What is an ETS Surgery?

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  • Written By: Andy Josiah
  • Edited By: Nancy Fann-Im
  • Last Modified Date: 27 February 2020
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ETS surgery is a shortened term for endoscopic thoracic sympathectomy, a surgical procedure used to control or reduce excessive sweating. The medical term for such a condition is hyperhidrosis. Although ETS surgery is the most common form of hyperhidrosis treatment, its controversial nature has prevented it from achieving greater popularity.

Endoscopic thoracic sympathectomy is named after the part of the body that it focuses on. Surgeons destroy a significant amount of tissue or nerve fibers at the sympathetic nervous system (SNS), or the sympathetic chain of the autonomous nervous system (ANS), which generates the sweating. The SNS extends from the neck to the lower back. ETS surgery, however, focuses specifically on the upper thoracic or chest section. This consists of the area between the first thoracic vertebrae signifying the bottom of the body's neck to the fifth one marking the top of its spine.

Although ETS surgery is most commonly used to treat hyperhidrosis, it is also applied to other medical conditions. Surgeons use the procedure to cure Raynaud's phenomenon, a discoloration of areas of the body like the fingers and toes due to decreased blood supply. A third affliction that ETS surgery treats is long QT syndrome, a heart disorder characterized by irregular rhythms. Physicians can also treat facial blushing or headaches with the hyperhidrosis treatment.


The origin of ETS surgery can be traced back to the mid-1800s, when physicians began to learn of the link between the ANS and certain bodily functions. Eventually, they developed an invasive procedure that involves making two holes at each side of the chest area, the neck or the back. One hole is for introducing the titanium clamps to disable the nerve fibers, and the other one is for slipping in a video camera to monitor the activity.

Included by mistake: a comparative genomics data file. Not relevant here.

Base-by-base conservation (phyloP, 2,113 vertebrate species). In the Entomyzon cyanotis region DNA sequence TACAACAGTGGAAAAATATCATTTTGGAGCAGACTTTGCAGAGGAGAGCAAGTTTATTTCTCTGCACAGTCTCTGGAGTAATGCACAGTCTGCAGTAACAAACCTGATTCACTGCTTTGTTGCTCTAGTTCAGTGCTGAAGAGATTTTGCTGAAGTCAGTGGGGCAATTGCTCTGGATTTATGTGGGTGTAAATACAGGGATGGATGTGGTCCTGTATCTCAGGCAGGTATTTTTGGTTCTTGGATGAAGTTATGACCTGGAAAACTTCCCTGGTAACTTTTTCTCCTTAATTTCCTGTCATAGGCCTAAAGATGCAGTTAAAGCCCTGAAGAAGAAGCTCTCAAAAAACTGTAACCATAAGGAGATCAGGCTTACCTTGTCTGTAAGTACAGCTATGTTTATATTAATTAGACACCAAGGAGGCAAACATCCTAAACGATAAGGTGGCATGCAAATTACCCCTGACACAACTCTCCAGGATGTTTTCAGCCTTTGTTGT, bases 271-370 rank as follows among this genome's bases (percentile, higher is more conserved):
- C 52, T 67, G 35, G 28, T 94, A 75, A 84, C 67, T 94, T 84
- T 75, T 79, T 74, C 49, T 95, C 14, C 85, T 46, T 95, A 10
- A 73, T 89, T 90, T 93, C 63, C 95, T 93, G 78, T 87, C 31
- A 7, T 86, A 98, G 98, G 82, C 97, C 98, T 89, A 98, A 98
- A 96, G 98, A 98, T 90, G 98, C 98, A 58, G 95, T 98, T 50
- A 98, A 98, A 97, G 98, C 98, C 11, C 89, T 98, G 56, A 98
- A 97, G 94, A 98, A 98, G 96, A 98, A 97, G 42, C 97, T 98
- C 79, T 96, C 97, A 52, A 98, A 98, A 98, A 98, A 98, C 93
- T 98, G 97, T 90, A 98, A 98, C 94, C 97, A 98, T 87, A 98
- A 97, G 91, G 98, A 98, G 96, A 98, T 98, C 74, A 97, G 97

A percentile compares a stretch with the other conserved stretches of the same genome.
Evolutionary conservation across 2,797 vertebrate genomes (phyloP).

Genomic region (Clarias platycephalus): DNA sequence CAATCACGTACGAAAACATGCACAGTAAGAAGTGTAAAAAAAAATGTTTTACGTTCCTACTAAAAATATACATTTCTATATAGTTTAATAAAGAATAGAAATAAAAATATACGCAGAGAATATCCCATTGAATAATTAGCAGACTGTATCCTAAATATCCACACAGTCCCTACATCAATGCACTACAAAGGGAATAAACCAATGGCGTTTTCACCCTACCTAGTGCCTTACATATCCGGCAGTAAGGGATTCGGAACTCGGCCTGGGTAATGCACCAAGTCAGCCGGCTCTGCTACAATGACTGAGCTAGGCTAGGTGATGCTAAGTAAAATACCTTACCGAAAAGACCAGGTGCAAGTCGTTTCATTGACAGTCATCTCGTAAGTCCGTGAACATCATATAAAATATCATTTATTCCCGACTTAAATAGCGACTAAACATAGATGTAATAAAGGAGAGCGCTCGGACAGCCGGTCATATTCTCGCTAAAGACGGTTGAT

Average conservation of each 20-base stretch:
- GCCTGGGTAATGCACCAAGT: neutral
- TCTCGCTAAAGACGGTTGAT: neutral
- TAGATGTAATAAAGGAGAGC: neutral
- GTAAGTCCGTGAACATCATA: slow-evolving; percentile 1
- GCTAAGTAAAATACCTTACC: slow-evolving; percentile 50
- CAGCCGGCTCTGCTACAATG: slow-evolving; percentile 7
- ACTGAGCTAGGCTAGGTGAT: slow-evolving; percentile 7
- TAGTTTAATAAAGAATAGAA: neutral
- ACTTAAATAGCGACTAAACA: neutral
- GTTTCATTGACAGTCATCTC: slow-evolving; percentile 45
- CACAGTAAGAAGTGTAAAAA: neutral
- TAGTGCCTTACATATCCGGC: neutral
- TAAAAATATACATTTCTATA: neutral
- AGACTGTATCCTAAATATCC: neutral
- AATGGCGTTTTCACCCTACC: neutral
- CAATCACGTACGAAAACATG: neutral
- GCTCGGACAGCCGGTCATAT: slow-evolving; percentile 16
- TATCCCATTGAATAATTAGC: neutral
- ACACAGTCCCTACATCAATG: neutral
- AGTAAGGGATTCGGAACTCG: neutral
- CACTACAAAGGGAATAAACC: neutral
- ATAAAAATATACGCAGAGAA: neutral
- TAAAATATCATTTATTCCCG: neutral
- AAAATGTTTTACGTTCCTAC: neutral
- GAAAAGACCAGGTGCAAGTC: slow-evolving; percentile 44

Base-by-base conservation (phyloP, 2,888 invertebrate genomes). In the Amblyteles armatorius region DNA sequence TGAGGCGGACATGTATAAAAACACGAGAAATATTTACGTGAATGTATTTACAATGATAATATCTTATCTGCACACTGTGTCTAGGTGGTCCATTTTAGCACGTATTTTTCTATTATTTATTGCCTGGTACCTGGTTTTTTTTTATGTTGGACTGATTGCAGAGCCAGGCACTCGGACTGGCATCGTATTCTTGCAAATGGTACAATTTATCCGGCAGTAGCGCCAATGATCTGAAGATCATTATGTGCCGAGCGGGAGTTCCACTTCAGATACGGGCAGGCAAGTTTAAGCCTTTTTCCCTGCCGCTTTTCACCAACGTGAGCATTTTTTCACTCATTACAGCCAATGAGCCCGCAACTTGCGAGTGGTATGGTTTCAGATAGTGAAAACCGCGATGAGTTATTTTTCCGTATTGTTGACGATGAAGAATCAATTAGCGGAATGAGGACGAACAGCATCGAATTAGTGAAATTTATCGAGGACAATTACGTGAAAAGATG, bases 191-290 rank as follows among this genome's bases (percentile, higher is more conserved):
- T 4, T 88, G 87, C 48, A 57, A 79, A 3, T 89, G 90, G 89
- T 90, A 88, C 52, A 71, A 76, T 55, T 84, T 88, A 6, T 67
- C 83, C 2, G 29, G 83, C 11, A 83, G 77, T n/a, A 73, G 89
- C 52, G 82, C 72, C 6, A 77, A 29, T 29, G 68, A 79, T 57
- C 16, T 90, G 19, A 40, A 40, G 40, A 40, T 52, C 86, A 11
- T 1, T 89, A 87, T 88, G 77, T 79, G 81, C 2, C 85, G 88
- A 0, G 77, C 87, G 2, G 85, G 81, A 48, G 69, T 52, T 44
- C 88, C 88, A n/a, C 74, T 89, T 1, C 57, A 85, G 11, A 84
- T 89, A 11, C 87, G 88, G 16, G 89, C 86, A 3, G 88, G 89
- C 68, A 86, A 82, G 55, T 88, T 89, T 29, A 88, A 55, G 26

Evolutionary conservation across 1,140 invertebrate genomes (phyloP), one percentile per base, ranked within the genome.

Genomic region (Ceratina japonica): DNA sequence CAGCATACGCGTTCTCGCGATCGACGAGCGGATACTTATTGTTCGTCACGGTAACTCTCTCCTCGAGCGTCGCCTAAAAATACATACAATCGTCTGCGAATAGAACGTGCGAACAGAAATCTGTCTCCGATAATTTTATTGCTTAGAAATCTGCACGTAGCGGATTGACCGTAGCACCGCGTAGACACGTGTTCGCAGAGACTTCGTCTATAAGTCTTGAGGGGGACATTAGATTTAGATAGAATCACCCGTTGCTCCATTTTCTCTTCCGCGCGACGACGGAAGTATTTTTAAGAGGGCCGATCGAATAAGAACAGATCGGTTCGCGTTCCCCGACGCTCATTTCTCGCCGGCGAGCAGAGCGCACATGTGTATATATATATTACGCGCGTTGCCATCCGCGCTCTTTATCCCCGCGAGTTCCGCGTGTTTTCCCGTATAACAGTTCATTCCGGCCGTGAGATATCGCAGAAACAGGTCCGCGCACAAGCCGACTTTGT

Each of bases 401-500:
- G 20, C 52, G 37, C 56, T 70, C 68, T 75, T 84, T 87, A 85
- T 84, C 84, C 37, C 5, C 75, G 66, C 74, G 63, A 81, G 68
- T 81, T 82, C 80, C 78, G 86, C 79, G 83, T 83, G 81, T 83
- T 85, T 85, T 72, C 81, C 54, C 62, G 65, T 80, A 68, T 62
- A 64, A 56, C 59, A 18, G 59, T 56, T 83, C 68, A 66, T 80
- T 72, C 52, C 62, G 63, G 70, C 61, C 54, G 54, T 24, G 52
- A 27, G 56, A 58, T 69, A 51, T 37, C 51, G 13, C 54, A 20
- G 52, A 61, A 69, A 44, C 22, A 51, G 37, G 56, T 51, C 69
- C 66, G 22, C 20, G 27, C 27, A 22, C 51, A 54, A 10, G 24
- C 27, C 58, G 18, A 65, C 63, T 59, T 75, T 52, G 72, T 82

ETS surgery is not without its drawbacks. Since the procedure involves an alteration of part of the ANS, it can adversely affect other bodily functions, including body temperature, heart rate, stroke volume, exercise capability and alertness. In extreme cases, the surgery has disabled patients. Sweden, one of the earliest places to practice ETS surgery, banned it in 2003. Taiwan forbade the treatment on patients younger than 20 years of age the following year.

Despite its shortcomings, ETS surgery remains the world's only significant treatment for excessive sweating. Over the years, the period of recovery from the surgery has been reduced and the method of incision refined. Regarding the latter factor, the holes are as tiny as the diameter of a small drinking straw.


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